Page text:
December 18, 2017 by Abhilasha Fullonton
In an exclusive guest feature for CaliforniaCarbon.info, policy expert and founder of Tradesman Advisors, Jon Costantino, provides an insightful take on California Air Resources Board achievements in the past and what we can expect a year down the line for cap and trade.
On a recent December Thursday in Sacramento, the 14th to be exact, the California Air Resources Board (CARB) adopted an important climate change document. This has become an almost regular holiday-season occurrence in California’s capital. Whether it is the adoption of a new Scoping Plan, or the adoption/amendments to the agencies influential Cap and Trade program, the second or third Thursday in December seems to always provide the world a gift of public process and drama. This year it was time for California’s 2017 Climate Change Scoping Plan, and as learned, next year it will be Cap and Trade’s turn again.
This tradition of regulatory and public process started in 2008, about two-years after the signing of AB 32, The California Global Warming Solutions Act of 2006. That year the magic date was December 11th when the original AB 32 Scoping Plan was finalized. And as a special bonus, ARB (as there were known back then) threw in adoption of the Strategic Plan for Enforcement of Diesel Emission Control Regulations. One could argue that those two back to back agenda items changed the face of a major world economy.
The next December CARB (as they are officially known now after a 50-year anniversary rebranding earlier this year) adopted the Truck and Bus Rule. Another massive regulatory effort targeting diesel pollution, but as we later learned is also a climate regulation in disguise (Black Carbon is a Short-Lived Climate Pollutant).
By 2010, CARB was ready to adopt the centerpiece of its climate program, the Cap and Trade Regulation. That year’s festivities occurred on the 16th and its drama wasn’t provided by the oil industry as may have been expected, but rather the opposition to the program’s treatment of forests in the accompanying offset protocol.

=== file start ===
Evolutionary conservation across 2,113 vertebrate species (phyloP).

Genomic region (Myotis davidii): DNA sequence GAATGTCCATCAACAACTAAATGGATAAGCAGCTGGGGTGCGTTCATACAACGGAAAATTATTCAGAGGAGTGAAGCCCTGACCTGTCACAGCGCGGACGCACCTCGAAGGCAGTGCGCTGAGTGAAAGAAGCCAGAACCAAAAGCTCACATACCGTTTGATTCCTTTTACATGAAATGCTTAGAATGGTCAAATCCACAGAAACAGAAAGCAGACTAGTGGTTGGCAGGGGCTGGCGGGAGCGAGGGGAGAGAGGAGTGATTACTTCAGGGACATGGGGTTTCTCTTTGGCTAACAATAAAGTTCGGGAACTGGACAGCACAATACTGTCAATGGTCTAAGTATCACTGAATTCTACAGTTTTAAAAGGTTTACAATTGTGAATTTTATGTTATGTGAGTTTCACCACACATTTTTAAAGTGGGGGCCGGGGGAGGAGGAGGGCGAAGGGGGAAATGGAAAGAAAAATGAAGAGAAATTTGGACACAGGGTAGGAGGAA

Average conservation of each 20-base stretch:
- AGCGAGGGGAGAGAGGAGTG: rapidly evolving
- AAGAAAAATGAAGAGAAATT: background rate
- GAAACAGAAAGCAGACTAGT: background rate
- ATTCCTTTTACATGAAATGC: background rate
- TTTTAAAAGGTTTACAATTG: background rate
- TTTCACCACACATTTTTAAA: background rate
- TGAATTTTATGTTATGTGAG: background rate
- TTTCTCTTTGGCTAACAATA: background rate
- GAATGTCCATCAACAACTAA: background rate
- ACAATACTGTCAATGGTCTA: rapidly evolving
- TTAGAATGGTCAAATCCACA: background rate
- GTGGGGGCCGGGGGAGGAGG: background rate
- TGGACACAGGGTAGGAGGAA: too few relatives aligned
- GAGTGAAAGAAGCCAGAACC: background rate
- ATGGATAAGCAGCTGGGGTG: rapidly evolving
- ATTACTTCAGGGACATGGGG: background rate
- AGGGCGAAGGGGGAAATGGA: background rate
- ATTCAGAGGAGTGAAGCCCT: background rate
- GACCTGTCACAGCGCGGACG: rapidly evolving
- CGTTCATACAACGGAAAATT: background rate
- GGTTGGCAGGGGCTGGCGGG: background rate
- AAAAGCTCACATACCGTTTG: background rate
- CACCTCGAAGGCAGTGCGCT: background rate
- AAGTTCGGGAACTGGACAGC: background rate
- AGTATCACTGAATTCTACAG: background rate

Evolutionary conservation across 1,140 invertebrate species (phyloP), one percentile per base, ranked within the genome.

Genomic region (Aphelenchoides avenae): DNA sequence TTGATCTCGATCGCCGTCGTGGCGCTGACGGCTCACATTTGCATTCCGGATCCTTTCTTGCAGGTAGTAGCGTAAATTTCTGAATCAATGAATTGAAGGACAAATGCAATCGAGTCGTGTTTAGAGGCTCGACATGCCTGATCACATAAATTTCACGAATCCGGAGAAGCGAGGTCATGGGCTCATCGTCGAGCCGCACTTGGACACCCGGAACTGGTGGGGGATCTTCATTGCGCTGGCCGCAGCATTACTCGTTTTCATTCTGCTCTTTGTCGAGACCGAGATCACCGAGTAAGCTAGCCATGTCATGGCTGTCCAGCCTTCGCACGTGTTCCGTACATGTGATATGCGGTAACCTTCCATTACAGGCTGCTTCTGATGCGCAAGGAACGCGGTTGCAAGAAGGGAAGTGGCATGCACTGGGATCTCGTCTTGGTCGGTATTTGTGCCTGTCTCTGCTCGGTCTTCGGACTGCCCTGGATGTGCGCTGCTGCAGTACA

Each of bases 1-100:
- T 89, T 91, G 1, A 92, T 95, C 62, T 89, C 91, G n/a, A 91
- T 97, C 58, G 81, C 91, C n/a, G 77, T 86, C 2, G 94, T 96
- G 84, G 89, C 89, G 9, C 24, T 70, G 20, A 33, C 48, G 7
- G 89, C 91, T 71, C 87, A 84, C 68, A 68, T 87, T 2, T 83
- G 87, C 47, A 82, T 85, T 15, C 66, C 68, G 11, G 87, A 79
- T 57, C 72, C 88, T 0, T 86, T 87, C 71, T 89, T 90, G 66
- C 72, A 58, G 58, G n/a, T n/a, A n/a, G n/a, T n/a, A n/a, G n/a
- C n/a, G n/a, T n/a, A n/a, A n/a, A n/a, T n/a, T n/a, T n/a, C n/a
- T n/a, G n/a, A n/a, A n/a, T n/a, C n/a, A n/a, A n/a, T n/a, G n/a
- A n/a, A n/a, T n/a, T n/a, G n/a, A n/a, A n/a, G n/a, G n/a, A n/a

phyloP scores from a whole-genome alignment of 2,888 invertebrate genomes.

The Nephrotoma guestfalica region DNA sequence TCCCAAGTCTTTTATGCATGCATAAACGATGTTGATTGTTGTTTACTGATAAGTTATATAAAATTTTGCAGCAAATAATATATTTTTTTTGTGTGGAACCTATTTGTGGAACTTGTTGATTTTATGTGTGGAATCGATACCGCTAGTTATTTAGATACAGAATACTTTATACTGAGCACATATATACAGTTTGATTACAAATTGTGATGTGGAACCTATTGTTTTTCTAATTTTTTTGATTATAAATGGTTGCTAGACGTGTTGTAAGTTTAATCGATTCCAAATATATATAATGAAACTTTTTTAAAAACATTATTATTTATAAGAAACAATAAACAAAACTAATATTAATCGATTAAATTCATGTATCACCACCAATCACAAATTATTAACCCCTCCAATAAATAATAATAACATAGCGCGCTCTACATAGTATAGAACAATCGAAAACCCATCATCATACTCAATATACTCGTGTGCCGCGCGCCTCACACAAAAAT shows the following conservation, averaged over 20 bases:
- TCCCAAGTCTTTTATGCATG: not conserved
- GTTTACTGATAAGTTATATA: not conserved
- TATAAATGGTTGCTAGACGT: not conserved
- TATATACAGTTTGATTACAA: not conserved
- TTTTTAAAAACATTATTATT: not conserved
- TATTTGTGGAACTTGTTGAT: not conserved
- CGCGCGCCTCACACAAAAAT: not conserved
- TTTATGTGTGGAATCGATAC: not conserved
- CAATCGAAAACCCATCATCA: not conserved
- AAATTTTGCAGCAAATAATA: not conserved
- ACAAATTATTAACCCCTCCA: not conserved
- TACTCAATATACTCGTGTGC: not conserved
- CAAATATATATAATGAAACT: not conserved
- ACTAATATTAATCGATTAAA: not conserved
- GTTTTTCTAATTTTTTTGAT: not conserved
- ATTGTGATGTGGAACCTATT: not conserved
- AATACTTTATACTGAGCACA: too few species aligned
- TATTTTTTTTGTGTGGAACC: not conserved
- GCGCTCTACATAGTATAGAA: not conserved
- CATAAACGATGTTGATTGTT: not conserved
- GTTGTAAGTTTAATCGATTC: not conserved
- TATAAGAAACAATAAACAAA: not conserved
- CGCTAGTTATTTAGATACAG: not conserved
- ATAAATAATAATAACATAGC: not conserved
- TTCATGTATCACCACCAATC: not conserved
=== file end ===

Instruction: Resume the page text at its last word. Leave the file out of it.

In both 2008 and 2010, the list of speakers was long, the staff was tired and in the end, the Governor was the winner. Fast forward a few years, with each December bringing another year-end item of importance, to 2017. The adoption of the 2017 Plan was delayed by over a year as the public process stretched to a whopping 24-months. During those intervening days, the world around CARB staff had changed considerably. The three most notable changes were:
1. the environmental justice stakeholder’s voice became refined,
2. the California Legislature re-engaged in climate oversight by passing a number of important bills (SB32, SB 1383,AB 197, AB 398, AB 617), and
3. the occupant of 1600 Pennsylvania Ave NW changed from a friend to a foe.
The result of these three changes could be seen in the revised plan and Staff’s presentation to its Board. The content of almost every slide could be traced back to one of these three points—how did it impact EJ communities, how did it respond to recent legislation, or how did it send a message to Washington DC.
As with all the December’s before, the drama ended with the testimony because the final step in the process has always been a supportive board, led by a capable chairman, who is backed by a passionate Governor. This year’s vote was again unanimously approval.
But this year’s adoption came with a promise. That promise can be found in the adopting resolution and directs staff to come back in December 2018 with amendments to implement the 2030 Cap and Trade program. It is an aggressive timeline, but the only one that ensures one final vote under the current Governor. By January 2019, the resident of 1526 H St (California Governor’s Mansion) will also have changed.
In conclusion, I would like to wish all those that have spent the last two-years working on this process a very happy holiday season and suggest they get some rest, because 2018 will be busy. See you next December, and thanks to CARB we can already mark our calendars in 2018 for the 13th of December. (I know mine is already held)
Jon Costantino oversaw the development and publication of the original AB 32 Scoping Plan when he served as Climate Change Planning Manager at the ARB. He is currently the owner and principal at Tradesman Advisors in Sacramento. Tradesman Advisors provide West Coast regulatory consulting and advocacy for clients in the areas of climate change, clean energy and other environmental issues. Mr. Costantino can be reached at (916) 716-3455, or firstname.lastname@example.org.